July 24 is International Self-Care Day (ISD) — a day that focuses on self-care. And not just the physical side but the mental and emotional aspects. Given the high levels of stress that plague many of us, one day doesn’t seem enough to give us the wellness boost we need. International Self-Care Day’s purpose isn’t just to pamper yourself for the day. It’s to build awareness of the importance of self-care and how to implement self-care practices into your day-to-day life.
Self-care looks a little different for everyone. When you think of self-care, your mind might conjure up an image of soaking in a hot bubble bath with a good book. Or, you might daydream of a day at a spa getting a manicure and a facial. But self-care can also be taking a moment of quiet to go for a walk or taking time away from your busy schedule to enjoy a weekend getaway.
Find self-care outdoors
It’s no secret that being in nature is good for your mental health. Have you ever felt like you could conquer the world on the first warm day after a long, gray winter? Have you ever felt sluggish and sleepy on a rainy day? The weather naturally impacts our moods, and taking some time to enjoy the outdoors can be an easy way to practice self-care.
According to experts, nature offers more than a few benefits that translate to improving our overall health. Spending time outdoors in a natural environment can improve our psychological and physical state while sending those stress hormones packing.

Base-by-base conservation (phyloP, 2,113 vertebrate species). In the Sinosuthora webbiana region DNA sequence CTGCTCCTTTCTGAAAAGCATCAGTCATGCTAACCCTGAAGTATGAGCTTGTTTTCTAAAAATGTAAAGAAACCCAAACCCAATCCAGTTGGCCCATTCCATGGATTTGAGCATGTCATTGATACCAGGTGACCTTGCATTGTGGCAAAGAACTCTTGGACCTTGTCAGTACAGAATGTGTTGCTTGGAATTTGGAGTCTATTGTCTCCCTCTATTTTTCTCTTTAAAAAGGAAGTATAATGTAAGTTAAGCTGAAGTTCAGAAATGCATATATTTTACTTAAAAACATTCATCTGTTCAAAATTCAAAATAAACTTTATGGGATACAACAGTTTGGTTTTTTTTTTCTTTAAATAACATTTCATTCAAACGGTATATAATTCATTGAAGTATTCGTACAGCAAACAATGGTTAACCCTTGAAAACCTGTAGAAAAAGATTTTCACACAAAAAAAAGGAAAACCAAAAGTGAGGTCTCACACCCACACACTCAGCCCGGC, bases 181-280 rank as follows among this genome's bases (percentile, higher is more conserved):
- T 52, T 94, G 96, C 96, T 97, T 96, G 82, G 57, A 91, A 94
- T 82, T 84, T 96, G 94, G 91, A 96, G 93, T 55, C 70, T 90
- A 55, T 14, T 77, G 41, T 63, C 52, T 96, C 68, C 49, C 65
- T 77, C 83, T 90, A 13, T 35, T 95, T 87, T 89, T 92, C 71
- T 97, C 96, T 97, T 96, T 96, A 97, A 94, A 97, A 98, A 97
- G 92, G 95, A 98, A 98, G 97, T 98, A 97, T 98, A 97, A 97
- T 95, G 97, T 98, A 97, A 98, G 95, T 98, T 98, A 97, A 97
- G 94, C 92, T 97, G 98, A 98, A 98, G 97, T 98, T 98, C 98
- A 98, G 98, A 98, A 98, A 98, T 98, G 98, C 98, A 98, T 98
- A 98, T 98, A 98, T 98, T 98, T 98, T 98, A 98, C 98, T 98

For starters, it helps address what author and journalist Richard Louv called “nature-deficit disorder,” which is the disconnection of people from the natural world. This contributes to less use of our senses along with higher rates of emotional and physical illnesses. It’s a classic case of “you snooze, you lose,” and what we lose is our health and sensory awareness.
Benefits of spending time outdoors
What other benefits does spending time with Mother Nature afford us?
Plenty of fresh air, which can be in short supply in urban environments. When we add some deep breathing exercises, our heart rate slows down, and our blood pressure decreases, helping to create a sense of calm. And by spending time in the sunlight, we may find our mood improving, thanks to a boost in serotonin levels, a chemical produced by our nerve cells that helps regulate feelings. (This can be particularly helpful for those who experience seasonal affective disorder (SAD).)
Another bonus of outdoors is just having the opportunity to immerse ourselves in the environment, says Beyondercamp, without being distracted by the siren call of emails, text messages, and all those streaming services. We want to create memories of what we saw, felt, and experienced, not what calls we took, emails we answered, or movies we watched.
How can you get the maximum self-care effect from your outdoor experience?
First, figure out what you need more of in your life. Is your daily schedule an endless round of appointments and interactions with barely any quiet time? Is your social battery running low? Then head out with your trailer and boondock. Many boondocking locations are remote, so you can have minimal contact with others and enjoy nature’s sights and sounds.
Conversely, if you’ve been spending a lot of time alone, maybe a stay at a campground will help foster a feeling of connectedness. Enjoying a group activity, sharing a potluck dinner, or relaxing with strangers-turned-friends watching the stars come out can help combat your sense of isolation.